These pressures, together with increasing pressure on internal costs means that now, more than ever, companies are looking to derive maximum benefit from their compliance framework and function. The key components of this framework are outlined below:
- Policy frameworks - communicating external expectations and internal rules and regulations in a manner which is effective, efficient and ultimately measurable is a balancing act that many companies struggle to achieve
- Monitoring and reporting - the introduction of Sarbanes Oxley brought with it expensive and expansive control and monitoring activities which many saw as unnecessarily complex. Implementing similar monitoring mechanisms for a compliance framework can be highly effective yet clearly a balance is required between levels of assurance and cost
- Organisation and culture - a compliance function seen as a hindrance to the business or as means of shifting responsibility for decision-making is unlikely to be successful. Compliance functions must have the correct profile, positioning, resources and skill sets alongside a clearly defined role and mandate if the overall compliance framework is to be effective
- Our Compliance Maturity Model allows us to benchmark and determine strengths/opportunities for improvement across the following areas: governance; culture; risk; organisation; policies & procedures; communications & training; controls & monitoring; reporting; and technology
- We have experience of working with leading organisations to define policy architectures, author codes of conduct and policies and design appropriate means of implementation and roll out
- Design and implementation of fit for purpose monitoring and reporting methodologies including technology solutions to allow consistent and efficient execution
- We have experience of working with leading organisations to align compliance organisation structures and resourcing with the increased requirements of an effective integrity and compliance programme, while providing clarity as to the roles and responsibilities of the compliance function.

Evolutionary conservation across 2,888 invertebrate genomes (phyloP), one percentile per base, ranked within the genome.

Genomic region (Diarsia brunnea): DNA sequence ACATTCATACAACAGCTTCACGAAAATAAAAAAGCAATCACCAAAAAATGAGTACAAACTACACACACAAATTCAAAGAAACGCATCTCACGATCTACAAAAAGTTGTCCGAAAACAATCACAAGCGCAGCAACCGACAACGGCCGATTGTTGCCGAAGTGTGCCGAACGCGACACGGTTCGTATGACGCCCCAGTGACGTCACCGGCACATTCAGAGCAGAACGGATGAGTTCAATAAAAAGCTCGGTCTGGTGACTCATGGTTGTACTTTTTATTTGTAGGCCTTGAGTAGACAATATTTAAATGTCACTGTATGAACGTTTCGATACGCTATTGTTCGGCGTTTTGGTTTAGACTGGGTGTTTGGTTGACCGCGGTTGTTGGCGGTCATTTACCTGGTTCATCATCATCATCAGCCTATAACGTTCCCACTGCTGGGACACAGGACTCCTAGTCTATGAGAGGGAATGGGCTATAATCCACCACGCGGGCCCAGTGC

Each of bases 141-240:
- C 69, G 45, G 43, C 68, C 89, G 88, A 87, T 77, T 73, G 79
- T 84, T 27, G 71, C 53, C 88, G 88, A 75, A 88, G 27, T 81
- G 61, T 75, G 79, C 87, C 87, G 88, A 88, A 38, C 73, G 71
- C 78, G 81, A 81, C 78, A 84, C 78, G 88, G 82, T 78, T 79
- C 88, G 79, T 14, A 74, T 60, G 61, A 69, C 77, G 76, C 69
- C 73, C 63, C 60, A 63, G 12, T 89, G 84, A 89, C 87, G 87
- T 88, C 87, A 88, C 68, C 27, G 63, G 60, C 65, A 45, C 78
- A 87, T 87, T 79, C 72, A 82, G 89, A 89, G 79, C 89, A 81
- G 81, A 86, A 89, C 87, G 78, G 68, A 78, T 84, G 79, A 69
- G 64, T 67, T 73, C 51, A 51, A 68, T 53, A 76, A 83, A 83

Privacy and compliance with local and international data protection laws have reached boardroom agendas. There is a complex range of standards to meet, both in terms of regulatory requirements and arising from customer and employee expectations. It is a constant balancing act to make sure that the value of personal information that can be obtained from consumers is realised while ensuring that their privacy rights are maintained and delivering the optimal customer experience.
Why is it an issue?
- A public data loss or breach of privacy requirements can cause significant reputational damage
- The increased desire by consumer business organisations to maximise the use of personal information, for example through loyalty cards, presents a range of privacy challenges around the use of the data
- Local and international regulations are undergoing permanent scrutiny, with continual development across the world introducing new requirements around a number of areas
- Businesses today are compelled to interact beyond traditional market borders, organically and through acquisitions, outsourcing and emerging markets. Understanding, interpreting and complying with complex international regulations is an increasingly challenging task
- Companies are outsourcing more activities than ever to third party providers, which introduces an entirely new level of complexity to data risk and privacy issues
- Every advance in data-handling technology, including the recent consolidation trend in ERP systems and data warehouse IT virtualisation, brings new privacy and cross border data flow implications.
Our dedicated privacy professionals have expertise in managing a range of privacy based projects in consumer business organisations. This puts us in a unique position to understand the issues faced by project teams and senior managers charged with the responsibility to meet deadlines with successful projects. Some examples of the types of privacy work we undertake include:
- Developing and implementing privacy strategy and programmes
- Data Protection compliance audits
- Carrying out Privacy Impact Assessments
- Advising on solutions specific data protection compliance issues
- Third party data protection audits
- Building and embedding privacy governance models.